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In this tutorial, we are going to use the power of Docker to fire up a Redis instance that can keep track of rate limiting in a simple ExpressJS app to give you all the lowdown on how to set this up yourself locally.

Docker and Redis must be installed for this tutorial, however prior knowledge on Docker and Redis are not required (nor ExpressJS really — we can get this done!). The usual Nodejs suspects are also expected.

If you haven’t installed, you can follow instructions on how to do so on the Docker website the Redis quickstart.

Not enough time/care? See a completed project here.

Setting up Docker

Let’s get this out of the way first! We want to pull down the Redis image and start it with port forwarding.

Here, we are pulling the image, starting it with the name “redis-test” and forwarding the default Redis port 6379 to 6000. We are doing this to prevent a clash with another Redis instance that may be running.

Running docker ps should show something similar to the following:

Happy days! Let’s move forward.

Setting up the project

Let’s create our project folder, install all the packages and get to work.

The package express-rate-limit is how we will implment the rate limiting, while rate-limit-redis and redis will allow us to extent the rate limiting capabilities to be used on Redis and not stored in memory. More on that later.

We are installing developer dependencies execa and jest for testing purposes. We will use them as a helper of sorts to check the rate limiting from the CLI.

Setting up the Express Server

Add this to a index.js file at the root of the project:

This is a super basic Express app that only has a GET request at route /.

From the terminal, run node index.js and you should see server started.

From another terminal, run curl localhost:8000 and you should see our RESPONSE_SUCCESS command. Perfect!

Adding in the test to help us out

Before we go into the rate limiting, we’re going to set up a test to help us make a ton of requests easily.

First, in package.json, make sure your "scripts" property looks like so:

Before we used node index.js to start the server, but from now on we can also use yarn start thanks to the scripts folder.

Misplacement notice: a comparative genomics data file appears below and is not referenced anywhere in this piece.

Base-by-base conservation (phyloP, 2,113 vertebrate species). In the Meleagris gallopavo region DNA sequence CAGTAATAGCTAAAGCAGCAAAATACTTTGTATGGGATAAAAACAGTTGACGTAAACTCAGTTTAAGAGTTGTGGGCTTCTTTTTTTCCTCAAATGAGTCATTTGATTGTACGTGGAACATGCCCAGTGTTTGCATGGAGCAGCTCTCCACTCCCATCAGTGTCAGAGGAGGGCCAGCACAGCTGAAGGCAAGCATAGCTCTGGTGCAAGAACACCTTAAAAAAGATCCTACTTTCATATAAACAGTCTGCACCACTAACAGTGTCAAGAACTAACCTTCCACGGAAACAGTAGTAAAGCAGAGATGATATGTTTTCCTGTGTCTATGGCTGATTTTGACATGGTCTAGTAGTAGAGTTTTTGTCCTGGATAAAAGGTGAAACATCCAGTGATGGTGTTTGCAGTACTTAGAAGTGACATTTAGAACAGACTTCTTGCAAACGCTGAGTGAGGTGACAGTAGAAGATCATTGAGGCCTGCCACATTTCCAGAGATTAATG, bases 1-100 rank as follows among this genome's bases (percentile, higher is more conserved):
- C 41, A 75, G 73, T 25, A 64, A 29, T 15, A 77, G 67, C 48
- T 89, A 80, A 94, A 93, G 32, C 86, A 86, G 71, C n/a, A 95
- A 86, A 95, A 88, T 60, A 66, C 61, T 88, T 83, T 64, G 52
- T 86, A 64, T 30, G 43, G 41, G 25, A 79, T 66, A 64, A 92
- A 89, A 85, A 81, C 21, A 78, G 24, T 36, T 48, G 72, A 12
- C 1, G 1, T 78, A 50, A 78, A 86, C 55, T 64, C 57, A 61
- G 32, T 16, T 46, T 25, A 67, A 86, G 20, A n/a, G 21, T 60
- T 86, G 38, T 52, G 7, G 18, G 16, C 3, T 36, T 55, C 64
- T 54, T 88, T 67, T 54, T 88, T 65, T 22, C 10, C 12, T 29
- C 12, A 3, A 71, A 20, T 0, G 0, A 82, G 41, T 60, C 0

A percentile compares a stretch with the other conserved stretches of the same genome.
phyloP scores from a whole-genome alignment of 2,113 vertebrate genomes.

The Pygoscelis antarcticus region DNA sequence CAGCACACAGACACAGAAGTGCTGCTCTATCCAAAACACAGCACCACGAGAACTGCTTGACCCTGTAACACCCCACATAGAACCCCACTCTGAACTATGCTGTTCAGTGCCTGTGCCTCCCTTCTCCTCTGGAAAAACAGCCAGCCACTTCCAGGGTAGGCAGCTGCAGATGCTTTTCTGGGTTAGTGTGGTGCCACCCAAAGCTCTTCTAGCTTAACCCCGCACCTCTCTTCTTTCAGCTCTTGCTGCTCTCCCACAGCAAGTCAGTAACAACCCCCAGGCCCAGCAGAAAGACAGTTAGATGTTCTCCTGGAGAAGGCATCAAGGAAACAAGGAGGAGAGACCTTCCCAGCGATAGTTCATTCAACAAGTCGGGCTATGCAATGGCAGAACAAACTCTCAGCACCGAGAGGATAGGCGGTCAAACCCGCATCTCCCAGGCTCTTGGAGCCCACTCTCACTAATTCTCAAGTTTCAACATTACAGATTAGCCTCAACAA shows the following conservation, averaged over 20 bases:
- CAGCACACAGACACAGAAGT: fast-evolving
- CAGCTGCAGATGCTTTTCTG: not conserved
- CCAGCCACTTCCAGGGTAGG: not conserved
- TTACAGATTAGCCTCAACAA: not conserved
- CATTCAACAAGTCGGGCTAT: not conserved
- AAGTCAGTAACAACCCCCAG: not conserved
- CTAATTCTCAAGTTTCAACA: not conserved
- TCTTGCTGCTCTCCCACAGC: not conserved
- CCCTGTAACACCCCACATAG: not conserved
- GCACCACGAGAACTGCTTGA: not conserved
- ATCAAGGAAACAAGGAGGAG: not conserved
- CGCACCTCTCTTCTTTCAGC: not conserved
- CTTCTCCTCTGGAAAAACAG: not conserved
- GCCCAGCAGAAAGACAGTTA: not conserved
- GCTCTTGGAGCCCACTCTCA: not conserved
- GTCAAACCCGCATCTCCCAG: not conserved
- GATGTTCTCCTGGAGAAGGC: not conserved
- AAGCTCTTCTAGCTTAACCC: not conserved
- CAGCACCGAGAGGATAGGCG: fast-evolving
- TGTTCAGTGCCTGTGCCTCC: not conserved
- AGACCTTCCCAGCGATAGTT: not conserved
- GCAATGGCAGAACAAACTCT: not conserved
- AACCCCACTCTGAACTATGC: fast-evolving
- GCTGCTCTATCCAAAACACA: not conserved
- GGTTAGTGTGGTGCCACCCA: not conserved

Next, create file __tests__/index.test.js and add the following:

So what is going here? The “test” descriptions should hopefully tell you exactly what we want to happen:

  1. Expects GET / to return “RESPONSE_SUCCESS” the maximum number of times (100).
  2. Expects rate limit response after too many requests.

As for execa, what is it doing here? Execa basically just takes an initial terminal command and an array of any extra "words" we want to pass (for a lack of a better term), so really what we are running in that first test is ab -n 200 -v 3 http://localhost:8080/. So what is ab?

Running man ab, we can see the manual tells us that ab is a "Apache HTTP server benchmarking tool".

Looking through the manual, we see the flag -n is the number of requests to perform for the benchmarking session and -v is the verbosity level where "3" and above prints response codes, warnings and info. Ipso facto, that command is making a request to http://localhost:8080/ 200 times and with extra information. Neato!

Execa returns what is logged to stdout, so the following is checking how many times in the output we match RESPONSE_SUCCESS:

We are going to use this to ensure we only allow 100 max successful responses during the rate limiting period.

Running the test for the first time

Run yarn test to get Jest up and going. You should see "2 failed" - uh oh. What is happening here?

For the first test, we expected on 100 cases of RESPONSE_SUCCESS to show up, not 200. As for the second, we expected a message to come back about there being too many requests after we hit the limit.

Q: Why did this happen? A: Because we have not added rate limiting